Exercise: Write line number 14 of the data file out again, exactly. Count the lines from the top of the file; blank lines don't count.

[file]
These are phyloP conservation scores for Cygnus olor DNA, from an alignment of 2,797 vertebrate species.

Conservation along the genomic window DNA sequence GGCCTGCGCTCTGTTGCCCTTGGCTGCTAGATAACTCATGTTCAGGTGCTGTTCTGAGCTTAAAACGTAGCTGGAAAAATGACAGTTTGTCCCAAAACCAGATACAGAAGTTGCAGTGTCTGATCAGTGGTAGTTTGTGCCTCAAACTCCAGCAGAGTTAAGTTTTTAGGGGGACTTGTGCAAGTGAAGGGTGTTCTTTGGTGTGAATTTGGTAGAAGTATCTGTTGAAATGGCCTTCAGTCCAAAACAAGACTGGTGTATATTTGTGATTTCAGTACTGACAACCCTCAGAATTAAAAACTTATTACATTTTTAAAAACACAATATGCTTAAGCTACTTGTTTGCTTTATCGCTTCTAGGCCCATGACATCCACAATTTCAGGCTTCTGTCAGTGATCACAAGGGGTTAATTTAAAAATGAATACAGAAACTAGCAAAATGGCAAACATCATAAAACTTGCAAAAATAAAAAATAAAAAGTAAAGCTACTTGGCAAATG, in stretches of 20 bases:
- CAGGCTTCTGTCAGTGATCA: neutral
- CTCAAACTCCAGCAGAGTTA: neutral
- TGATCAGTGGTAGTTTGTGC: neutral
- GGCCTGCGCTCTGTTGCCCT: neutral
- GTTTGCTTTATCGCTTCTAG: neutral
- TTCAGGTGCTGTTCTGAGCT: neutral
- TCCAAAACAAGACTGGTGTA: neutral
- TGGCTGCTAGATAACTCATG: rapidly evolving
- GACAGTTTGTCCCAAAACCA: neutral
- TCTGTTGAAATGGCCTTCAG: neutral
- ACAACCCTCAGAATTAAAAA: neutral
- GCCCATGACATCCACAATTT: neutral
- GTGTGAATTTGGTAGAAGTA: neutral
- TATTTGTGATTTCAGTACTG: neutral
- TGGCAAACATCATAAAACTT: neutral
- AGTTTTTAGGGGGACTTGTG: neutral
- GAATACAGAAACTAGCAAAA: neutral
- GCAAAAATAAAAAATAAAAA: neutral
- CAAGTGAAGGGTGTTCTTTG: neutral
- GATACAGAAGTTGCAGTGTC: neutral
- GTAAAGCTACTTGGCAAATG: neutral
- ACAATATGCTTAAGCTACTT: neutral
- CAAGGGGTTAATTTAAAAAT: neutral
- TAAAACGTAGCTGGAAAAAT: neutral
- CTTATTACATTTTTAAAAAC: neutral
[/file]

- GCCCATGACATCCACAATTT: neutral